'Diversity' is a strength when defined widely

Random thoughts at the end of vacation (not summer) season, with mid-term elections less than 60 days away:

– It’s not official but might as well be: Massachusetts Sen. Elizabeth Warren is running for president.

Over Labor Day weekend (good timing, with hardly anybody paying attention) she had her hometown paper, the Boston Globe, which regularly serves as her public relations arm, run a long, long story declaring, after “exhaustive” research, that her career never benefited from her still unsubstantiated claim of Native American heritage.

Yeah, that’s real “transparency,” feeding a story to a friendly news outlet after six years of stonewalling.

But the obvious idea is to get this “potential liability” off the table, so her campaign can say that to question why she made the claim in the first place – not just to friends and family but also officially, in listing her status at Harvard Law School – will be as bad as questioning President Obama’s birthplace.

It will be called sexist, racist, bigoted, hateful and … you know the list. You’ll be hearing it for the next two years.

Of course Warren didn’t say, and apparently wasn’t asked, why she still hasn’t done the research to say conclusively whether her claim of that heritage is correct or not.

Even though all sorts of companies will analyze your DNA to confirm your ethnic heritage, she still retreats to talking about what “Daddy” and her aunts told her.

Also interesting is that the story never said she made the claim “without evidence,” which is the stock phrase for any questionable claims President Trump makes.

But she’s running. All along, she’s never said she “won’t” run for president. It’s always “I’m not running,” as in, right now, at this moment.

Which is what people always say when they’re going to run but haven’t officially announced yet.

Now all she has to do is get past Kamela Harris, Joe Biden, Deval Patrick, Alexandra Ocasio-Cortez, Corey Booker, John Kerry and a horde of other Dems who know winning the nomination will pretty much guarantee being the next president.

– It was just a few lines in a story about Democratic congressional candidates but it was revealing. It was about how most of them are deliberately avoiding talking about impeaching President Trump if they win back majorities in Congress, which appears highly likely.

Why? Not because they don’t want to impeach Trump – they would fervently like to do so – but because they think talking about it during the campaign “might boost Republican voter turnout.”

Which makes perfect sense strategically, but isn’t this the party that falls on the fainting couch at the slightest hint of anything Republicans do that they can spin as depressing voter turnout?

Sure, it’s not imposing a legal “barrier” like an ID at the polls – a “barrier” that’s required to buy booze or cigarettes; fly on an airplane; rent a car; collect food stamps, welfare or Social Security; rent or buy a house; and many other things.

But it is still an acknowledged effort to depress turnout from the party that claims it wants everybody to vote.

So, hey, be honest. The slogan should be: “We don’t want you to vote if you’re not going to vote for us.”

– Colin Kaepernick, the former San Francisco 49ers quarterback, is back in the news after Nike announced it was renewing his contract and making him one of the faces of its ongoing “Just do it” advertising campaigns.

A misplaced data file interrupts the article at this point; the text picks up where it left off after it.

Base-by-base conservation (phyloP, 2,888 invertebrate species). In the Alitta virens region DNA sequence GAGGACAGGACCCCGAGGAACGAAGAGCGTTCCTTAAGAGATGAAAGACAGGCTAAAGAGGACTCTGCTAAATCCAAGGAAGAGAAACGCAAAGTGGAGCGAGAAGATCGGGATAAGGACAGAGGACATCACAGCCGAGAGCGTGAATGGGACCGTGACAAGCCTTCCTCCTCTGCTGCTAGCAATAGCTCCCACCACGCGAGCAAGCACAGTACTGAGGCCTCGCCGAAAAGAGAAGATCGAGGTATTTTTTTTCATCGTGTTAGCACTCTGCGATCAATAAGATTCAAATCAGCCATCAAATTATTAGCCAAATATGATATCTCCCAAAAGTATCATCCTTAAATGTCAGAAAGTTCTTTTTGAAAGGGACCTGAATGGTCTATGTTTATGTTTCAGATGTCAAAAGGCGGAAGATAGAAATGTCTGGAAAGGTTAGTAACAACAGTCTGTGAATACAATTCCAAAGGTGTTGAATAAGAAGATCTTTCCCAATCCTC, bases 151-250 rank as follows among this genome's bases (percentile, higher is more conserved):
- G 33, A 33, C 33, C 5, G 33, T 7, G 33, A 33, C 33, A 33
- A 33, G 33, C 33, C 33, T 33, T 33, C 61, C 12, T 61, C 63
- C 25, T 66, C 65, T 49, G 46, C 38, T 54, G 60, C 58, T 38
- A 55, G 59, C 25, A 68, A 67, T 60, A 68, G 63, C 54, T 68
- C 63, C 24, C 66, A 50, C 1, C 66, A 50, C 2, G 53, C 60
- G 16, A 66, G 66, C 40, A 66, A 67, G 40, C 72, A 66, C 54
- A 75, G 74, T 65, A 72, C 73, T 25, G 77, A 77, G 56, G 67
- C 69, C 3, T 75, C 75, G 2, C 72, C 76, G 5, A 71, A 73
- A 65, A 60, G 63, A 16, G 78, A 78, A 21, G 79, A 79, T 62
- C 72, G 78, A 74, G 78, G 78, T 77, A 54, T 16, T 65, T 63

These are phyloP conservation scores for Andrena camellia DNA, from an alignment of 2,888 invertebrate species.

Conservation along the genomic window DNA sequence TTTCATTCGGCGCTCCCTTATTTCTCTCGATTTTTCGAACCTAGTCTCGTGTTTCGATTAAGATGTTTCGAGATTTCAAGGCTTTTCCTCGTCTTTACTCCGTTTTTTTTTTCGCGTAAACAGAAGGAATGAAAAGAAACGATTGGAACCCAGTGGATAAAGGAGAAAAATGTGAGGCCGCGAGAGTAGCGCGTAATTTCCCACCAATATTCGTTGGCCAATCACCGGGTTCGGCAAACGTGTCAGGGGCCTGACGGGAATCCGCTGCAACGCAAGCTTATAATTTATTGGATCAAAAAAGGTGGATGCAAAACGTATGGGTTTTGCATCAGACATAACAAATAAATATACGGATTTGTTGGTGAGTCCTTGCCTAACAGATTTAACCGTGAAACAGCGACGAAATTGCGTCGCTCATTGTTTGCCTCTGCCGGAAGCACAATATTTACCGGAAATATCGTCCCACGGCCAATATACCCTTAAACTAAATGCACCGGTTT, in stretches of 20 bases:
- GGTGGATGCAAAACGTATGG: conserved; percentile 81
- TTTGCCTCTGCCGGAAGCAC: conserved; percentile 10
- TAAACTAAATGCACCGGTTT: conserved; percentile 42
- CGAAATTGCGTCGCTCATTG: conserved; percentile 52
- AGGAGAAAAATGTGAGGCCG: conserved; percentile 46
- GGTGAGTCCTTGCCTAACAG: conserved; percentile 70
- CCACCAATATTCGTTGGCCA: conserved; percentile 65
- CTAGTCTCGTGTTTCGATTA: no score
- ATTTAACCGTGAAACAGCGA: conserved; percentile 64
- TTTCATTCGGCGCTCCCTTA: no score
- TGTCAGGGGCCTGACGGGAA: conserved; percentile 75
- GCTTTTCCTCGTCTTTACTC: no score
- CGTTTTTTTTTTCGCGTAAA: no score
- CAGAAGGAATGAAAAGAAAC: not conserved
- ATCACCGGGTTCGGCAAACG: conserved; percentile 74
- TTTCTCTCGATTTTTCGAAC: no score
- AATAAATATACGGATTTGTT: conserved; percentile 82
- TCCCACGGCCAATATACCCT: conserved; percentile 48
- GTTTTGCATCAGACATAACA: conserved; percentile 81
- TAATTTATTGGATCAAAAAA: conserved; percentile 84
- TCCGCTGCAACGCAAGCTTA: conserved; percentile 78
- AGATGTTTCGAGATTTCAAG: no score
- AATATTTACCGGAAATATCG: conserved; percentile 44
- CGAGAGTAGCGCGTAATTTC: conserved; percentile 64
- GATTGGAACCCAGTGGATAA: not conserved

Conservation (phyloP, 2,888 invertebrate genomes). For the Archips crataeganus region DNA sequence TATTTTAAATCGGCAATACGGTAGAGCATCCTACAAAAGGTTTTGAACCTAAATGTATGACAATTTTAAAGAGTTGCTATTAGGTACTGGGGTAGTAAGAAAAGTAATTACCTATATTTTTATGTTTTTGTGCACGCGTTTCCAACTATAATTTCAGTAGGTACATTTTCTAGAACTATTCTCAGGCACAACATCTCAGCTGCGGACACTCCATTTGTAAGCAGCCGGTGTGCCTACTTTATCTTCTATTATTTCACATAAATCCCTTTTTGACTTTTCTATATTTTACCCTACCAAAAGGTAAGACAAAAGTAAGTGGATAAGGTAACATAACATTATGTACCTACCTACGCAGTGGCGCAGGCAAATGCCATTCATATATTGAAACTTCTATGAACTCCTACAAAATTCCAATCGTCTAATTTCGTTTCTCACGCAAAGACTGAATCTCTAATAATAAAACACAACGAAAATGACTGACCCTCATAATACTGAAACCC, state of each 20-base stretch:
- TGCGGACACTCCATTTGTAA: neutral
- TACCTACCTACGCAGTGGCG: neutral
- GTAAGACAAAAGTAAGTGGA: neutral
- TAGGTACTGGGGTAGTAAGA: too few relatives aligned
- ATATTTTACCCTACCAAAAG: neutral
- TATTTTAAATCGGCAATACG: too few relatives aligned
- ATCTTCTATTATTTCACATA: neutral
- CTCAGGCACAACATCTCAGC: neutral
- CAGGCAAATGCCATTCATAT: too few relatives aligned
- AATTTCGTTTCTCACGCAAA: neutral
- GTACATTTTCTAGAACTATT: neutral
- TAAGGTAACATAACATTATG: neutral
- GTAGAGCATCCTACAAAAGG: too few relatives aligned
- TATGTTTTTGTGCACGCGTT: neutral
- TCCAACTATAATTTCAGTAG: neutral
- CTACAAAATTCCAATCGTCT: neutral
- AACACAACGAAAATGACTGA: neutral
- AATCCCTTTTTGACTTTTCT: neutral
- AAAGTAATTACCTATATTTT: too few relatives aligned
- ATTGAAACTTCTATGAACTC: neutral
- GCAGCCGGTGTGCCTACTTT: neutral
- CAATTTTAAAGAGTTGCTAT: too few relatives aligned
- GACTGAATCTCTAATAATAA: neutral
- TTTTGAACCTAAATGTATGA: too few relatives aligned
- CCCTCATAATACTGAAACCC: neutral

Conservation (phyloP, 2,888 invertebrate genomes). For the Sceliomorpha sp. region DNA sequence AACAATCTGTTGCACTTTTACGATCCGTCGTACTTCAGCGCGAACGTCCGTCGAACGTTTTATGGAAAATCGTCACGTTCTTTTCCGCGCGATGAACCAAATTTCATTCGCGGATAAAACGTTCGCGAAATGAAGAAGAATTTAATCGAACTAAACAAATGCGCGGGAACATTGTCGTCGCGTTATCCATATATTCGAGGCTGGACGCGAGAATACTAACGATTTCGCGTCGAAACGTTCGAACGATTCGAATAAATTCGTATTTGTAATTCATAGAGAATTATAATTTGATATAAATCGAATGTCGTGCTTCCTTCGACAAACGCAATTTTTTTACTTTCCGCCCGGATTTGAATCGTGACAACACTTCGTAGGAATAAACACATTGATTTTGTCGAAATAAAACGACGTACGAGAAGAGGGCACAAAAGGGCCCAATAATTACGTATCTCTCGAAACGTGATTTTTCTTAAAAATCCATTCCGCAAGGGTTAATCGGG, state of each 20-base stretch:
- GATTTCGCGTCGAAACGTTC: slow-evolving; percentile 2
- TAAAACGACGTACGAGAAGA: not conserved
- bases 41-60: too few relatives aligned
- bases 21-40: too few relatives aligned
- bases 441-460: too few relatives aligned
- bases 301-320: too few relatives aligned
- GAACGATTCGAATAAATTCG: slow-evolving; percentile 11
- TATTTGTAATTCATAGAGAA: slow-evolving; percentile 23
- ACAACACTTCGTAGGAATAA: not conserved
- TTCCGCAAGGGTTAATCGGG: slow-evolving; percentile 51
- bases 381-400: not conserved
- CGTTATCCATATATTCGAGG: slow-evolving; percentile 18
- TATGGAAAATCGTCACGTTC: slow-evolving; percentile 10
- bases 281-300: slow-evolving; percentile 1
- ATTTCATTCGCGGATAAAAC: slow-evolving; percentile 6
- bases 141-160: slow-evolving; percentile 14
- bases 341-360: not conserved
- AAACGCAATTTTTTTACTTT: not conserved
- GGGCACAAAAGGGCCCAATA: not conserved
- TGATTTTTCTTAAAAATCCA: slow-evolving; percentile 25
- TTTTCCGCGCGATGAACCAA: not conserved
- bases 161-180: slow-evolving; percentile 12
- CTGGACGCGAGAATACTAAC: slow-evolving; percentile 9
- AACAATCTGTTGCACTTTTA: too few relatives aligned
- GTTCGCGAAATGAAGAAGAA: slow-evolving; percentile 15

The ad is a close-up image of his face, with the text reading, “Believe in something. Even if it means sacrificing everything.”

Which is a noble-sounding phrase. And I won’t be burning any of the few, random items of Nike sporting gear or clothes I may have, just because he decided a couple of years ago to take a knee during the playing of the national anthem, saying he could not do so for a country that oppresses people of color.

I think there are better, more effective and less divisive ways to confront and work on resolving that problem – it has made him both reviled and beloved (and much more famous than for anything he did on the field).

But I respect and support his right to protest in the way he wants.

All that said, the reality is that Nike believes in something, and that something is money. Don’t think for a minute that this would have happened if their marketing people thought it wouldn’t enhance the brand.

Indeed, while there are a few on the fringe doing some boycotting and burning, overall Nike is (as its executives knew they would) getting adoring press coverage and visibility worth vastly more than anything they are paying Kaepernick.

Indeed, it’s hilarious to hear some “progressives” talk about Nike setting a moral example. Aren’t they the ones who are always talking about how corporations aren’t people? And isn’t a multi-billion-dollar company evil simply because of the amount of money it has and because its leaders make much more than its lower-level workers?

– The Senate Judiciary Committee “hearings” on Judge Brett Kavanaugh’s nomination to the U.S. Supreme Court are not really hearings. They are campaign events. At least a half-dozen Democratic members are auditioning for president.

It is also a demonstration that the judiciary, as designed, is lost. Both parties want justices who will follow an agenda, not the Constitution.

Which makes the words of the late Justice Antonin Scalia both poignant and prophetic: “As long as judges tinker with the Constitution to 'do what the people want,' instead of what the document actually commands, politicians who pick and confirm new federal judges will naturally want only those who agree with them politically."

Taylor Armerding is an independent columnist. Contact him at t.armerding@verizon.net